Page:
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Can your paint a little picture of your early life?
As a child, I didn't know what I had. My grandmother Rose used to take me to the market on 13th Avenue in Brooklyn with its fruit stands, where everyone dickered about the price. You bought pine nuts, dates and smoked salmon at the appetizer store. And the butcher slaughtered the chickens. Only when I got to Paris did I realize the 13th Avenue markets in Brooklyn were so much better.
Was being in Paris a revelation for you?
In Paris, I learned humility. I was the Americain, the deuxieme commis, the helper to the helper. I burned off chicken feathers, cleaned the fish. If it was dirty, they said, “Let the Americain do it.”
How would you chart your culinary evolution?
I started out trying to create an identifiable cuisine for South Florida with local fish, tropical fruit and citrus. Then I broadened it to include the cultural influences of the New World: the Caribbean, Latin America, and the colonial influences of the French, Spanish and Portuguese—the seeds of change from 1492 to 1992— what I called New World Cuisine. Take pistachio-crusted grouper with rock shrimp, leeks and coconut rum, for example. The grouper is a local fish. The stew has tropical fruits and vegetables from the Caribbean—mango, carambola, sweet and hot peppers, coconut milk and coconut rum. The leeks are a French influence. The pistachios are Mediterranean.
What came next?
Now, I look at the cultures of the Mediterranean, Asia, India, the Caribbean— cultures living under palm trees with 90- degree heat and 90 percent humidity— and call it Palm Tree Cuisine. These cultures often have fresh fish, tropical fruit, citrus and nuts, but they actually differ in their spice boxes. I stick to the region, taking its flavors, colors and textures. For Mediterranean, I might do a zatar–rolled seared tuna with Spanish clementines, arugula, tomatoes and saffron couscous with a dice of mango, figs and almonds. For the Caribbean, I'd crust the tuna with sweet whole Jamaican Blue Mountain coffee beans, whole fennel seeds, whole cumin, whole black pepper and serve it with a yucca mojo with orange segments and juice, cumin, oregano, black pepper and olive oil. For the Southeast Asian version, a Mandarin-zested tuna with lemon grass and kaffir lime served with a crunchy mango slaw and a peanut and carrot ginger nage with cumin and coriander.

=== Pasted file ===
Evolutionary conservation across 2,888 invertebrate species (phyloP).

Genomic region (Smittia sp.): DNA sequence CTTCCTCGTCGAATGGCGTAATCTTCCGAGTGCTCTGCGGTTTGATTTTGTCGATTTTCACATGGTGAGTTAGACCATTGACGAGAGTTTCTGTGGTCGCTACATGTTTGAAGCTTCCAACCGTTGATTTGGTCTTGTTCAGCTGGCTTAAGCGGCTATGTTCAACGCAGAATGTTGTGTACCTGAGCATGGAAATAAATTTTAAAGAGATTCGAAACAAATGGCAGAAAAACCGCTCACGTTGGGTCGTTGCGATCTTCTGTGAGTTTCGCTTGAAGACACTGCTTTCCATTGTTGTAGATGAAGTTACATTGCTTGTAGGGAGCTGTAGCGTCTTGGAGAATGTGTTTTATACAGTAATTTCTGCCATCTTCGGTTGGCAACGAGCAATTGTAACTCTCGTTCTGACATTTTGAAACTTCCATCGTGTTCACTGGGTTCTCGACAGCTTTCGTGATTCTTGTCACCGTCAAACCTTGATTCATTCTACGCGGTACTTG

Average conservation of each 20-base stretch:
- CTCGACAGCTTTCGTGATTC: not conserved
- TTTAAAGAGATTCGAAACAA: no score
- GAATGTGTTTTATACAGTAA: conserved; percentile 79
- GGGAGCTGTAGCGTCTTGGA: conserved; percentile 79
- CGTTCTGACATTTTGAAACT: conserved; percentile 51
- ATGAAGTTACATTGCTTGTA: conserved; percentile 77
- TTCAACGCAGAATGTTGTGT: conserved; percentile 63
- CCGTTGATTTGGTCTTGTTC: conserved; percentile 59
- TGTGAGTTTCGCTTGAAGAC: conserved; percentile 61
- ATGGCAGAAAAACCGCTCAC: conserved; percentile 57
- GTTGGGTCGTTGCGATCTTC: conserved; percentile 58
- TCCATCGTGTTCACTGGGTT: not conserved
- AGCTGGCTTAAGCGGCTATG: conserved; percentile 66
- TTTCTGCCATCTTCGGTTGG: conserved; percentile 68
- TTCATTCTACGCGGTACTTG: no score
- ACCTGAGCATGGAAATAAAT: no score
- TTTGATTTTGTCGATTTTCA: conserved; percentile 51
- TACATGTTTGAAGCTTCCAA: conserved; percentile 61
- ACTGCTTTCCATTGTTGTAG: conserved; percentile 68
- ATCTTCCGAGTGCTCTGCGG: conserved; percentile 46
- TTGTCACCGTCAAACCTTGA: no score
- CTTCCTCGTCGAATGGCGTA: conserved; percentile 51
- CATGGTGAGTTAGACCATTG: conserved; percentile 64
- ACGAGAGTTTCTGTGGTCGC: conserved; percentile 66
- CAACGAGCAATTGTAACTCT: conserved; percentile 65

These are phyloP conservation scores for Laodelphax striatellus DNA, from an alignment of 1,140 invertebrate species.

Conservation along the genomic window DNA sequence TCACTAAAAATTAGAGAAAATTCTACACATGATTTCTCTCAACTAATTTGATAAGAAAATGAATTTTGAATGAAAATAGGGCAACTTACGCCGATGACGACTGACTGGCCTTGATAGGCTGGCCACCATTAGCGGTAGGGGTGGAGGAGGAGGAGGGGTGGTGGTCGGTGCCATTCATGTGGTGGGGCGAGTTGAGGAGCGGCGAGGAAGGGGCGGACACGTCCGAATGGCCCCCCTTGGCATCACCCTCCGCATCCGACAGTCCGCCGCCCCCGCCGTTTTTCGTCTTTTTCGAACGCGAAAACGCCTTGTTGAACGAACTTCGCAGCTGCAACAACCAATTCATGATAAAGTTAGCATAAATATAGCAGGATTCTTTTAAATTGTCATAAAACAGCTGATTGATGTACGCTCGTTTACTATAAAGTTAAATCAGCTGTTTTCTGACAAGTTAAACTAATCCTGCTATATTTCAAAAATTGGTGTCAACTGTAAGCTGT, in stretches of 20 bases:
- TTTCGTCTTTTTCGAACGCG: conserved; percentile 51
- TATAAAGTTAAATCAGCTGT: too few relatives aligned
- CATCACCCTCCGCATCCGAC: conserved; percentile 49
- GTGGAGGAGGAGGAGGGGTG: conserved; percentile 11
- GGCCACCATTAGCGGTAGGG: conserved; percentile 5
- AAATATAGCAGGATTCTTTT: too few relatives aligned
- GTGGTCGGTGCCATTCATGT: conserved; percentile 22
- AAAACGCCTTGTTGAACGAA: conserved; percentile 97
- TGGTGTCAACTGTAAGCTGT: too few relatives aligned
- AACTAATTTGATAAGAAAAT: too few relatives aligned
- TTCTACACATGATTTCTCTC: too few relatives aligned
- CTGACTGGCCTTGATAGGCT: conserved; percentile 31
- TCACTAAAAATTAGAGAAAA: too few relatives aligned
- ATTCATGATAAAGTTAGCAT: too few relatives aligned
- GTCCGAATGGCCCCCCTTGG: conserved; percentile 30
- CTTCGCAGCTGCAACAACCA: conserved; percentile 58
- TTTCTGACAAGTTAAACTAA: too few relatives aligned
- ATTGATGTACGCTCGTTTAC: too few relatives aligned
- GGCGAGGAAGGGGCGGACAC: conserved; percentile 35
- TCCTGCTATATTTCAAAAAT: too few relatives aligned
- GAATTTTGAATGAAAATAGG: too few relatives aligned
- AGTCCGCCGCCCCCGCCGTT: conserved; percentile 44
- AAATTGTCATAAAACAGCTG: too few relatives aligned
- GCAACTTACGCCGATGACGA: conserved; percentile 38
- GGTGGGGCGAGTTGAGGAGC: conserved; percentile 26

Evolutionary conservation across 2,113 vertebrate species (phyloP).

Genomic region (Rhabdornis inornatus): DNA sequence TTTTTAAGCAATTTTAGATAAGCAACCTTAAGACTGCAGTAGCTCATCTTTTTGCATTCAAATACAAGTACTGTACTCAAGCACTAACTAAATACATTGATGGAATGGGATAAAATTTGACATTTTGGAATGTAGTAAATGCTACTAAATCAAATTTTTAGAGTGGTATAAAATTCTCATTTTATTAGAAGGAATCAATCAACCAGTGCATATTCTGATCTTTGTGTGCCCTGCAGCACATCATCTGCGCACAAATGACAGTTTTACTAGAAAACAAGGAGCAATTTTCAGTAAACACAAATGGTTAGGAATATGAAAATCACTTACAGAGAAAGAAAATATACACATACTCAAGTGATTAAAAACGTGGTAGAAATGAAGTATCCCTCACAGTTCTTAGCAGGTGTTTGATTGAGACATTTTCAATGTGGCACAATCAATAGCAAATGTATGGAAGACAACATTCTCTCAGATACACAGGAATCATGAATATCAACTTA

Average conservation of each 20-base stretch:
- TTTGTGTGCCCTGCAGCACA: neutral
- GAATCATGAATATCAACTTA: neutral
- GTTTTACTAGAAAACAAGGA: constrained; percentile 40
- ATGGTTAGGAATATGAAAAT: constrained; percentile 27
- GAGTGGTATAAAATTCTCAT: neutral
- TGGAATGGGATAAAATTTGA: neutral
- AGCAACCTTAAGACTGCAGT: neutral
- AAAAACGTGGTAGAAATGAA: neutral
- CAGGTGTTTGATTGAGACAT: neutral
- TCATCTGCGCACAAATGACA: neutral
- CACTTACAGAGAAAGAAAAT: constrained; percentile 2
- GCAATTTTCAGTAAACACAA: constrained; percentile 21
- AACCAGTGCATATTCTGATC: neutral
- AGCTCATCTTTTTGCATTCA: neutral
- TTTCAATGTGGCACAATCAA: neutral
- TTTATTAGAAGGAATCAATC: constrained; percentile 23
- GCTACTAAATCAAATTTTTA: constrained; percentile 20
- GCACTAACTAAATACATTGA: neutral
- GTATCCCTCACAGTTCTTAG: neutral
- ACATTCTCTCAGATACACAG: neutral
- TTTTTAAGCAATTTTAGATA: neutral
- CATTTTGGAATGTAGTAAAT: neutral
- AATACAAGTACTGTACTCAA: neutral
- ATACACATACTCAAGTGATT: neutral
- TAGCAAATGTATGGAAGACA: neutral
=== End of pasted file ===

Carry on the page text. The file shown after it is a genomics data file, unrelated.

You're known as the mango man. How did that happen?
I've tasted more than 175 types around the globe. The Alphonse mango has a taste unlike any other. It's fiber-free with a wonderful creamy flesh, lots of complexity and hints of mint, apricot and papaya. Some of my favorite mango dishes are shrimp and mango curry, Thai steak and mango salad, mango batido (kind of a mango vanilla milkshake) and mango chutneys, both green and sweet.
Can you create an imaginary orangerie with some favorite citrus trees and dishes?
The Satsuma Mandarin, a type of tangerine, is lovely with grilled wahoo with macadamia nuts and cilantro. The clementine, another tangerine, is nice to eat out-of-hand. It's great with buttered toasted cashews, bananas and cinnamon ice cream over walnut baklava. I'd pick blood oranges and serve a yellowtail snapper in blood orange sauce with a small dice of pancetta and chanterelles. The red Cara Cara, a sweet orange, is wonderful in a conch ceviche with limes, cilantro, Scotch bonnets, sweet red pepper and toasted peanuts. The Meyer lemon, a cross between a lemon and a tangerine, has a wonderful aromatic, tart flavor. Roasted pomano is great with Meyer lemons and pecans with a ratatouille slaw dressed with orange citrus vinaigrette.
What unusual citrus fruits do you favor?
The Honeybell, a cross between a grapefruit and tangerine, is very luscious and juicy without being so fibrous. I'd use it in a nice stone crab salad with pecans and micro celery in a light mustard vinaigrette. I love how the bitterness of the Ortanique, a beautiful orange cross, accents flavor in chicken marinated in jerk spices, chiles, thyme, cinnamon and allspice, grilled and finished with a spritz of Ortanique to create a bitter sweet balance. I would use kaffir limes to marinate baby chickens along with Scotch bonnets, fish sauce, green onions and ginger, served with fingerling Lyonnaise potatoes.
Do you have any tips for cooking with fruits?
You need to balance the acidity and the sweetness. If you want to excite the palate, you have to hit several notes among the sweet, the salty, the bitter and the sour. Fruits already have acidity and sweetness. Some also have bitterness, which you can also get from unripe nuts, fruit juices and zest. In my mahi mahi escabeche, ($28.95, recipe, p. 122) a Mediterranean preparation very at home in Miami, the orange adds a light citrus note that enhances the sweet and sour tones of the capers and raisins.
What about tips for cooking with nuts?
Nuts are important for taste and texture. You need the “yum” factor, but you also need “the chew.” With more chew, more aromatics come to the nose. My favorites: mango macadamia nut rice with raisins, cardamom, cinnamon and basmati rice; crispy calamari with almond romesco; yellowtail snapper with pistachio aillade (it's like aïoli, but looser); Southern-fried quail with candied pecans; and crabby green risotto with toasted pine nuts.
What wisdom have you garnered from fruits or nuts?
I take my wisdom from the mango, which is sourer near the stone. To me this means that until you dig deep, you really don't know someone.
Ethel Hammer is a Chicago-based food writer,
cartoonist and former co-owner of a multi-unit
B&I foodservice company.
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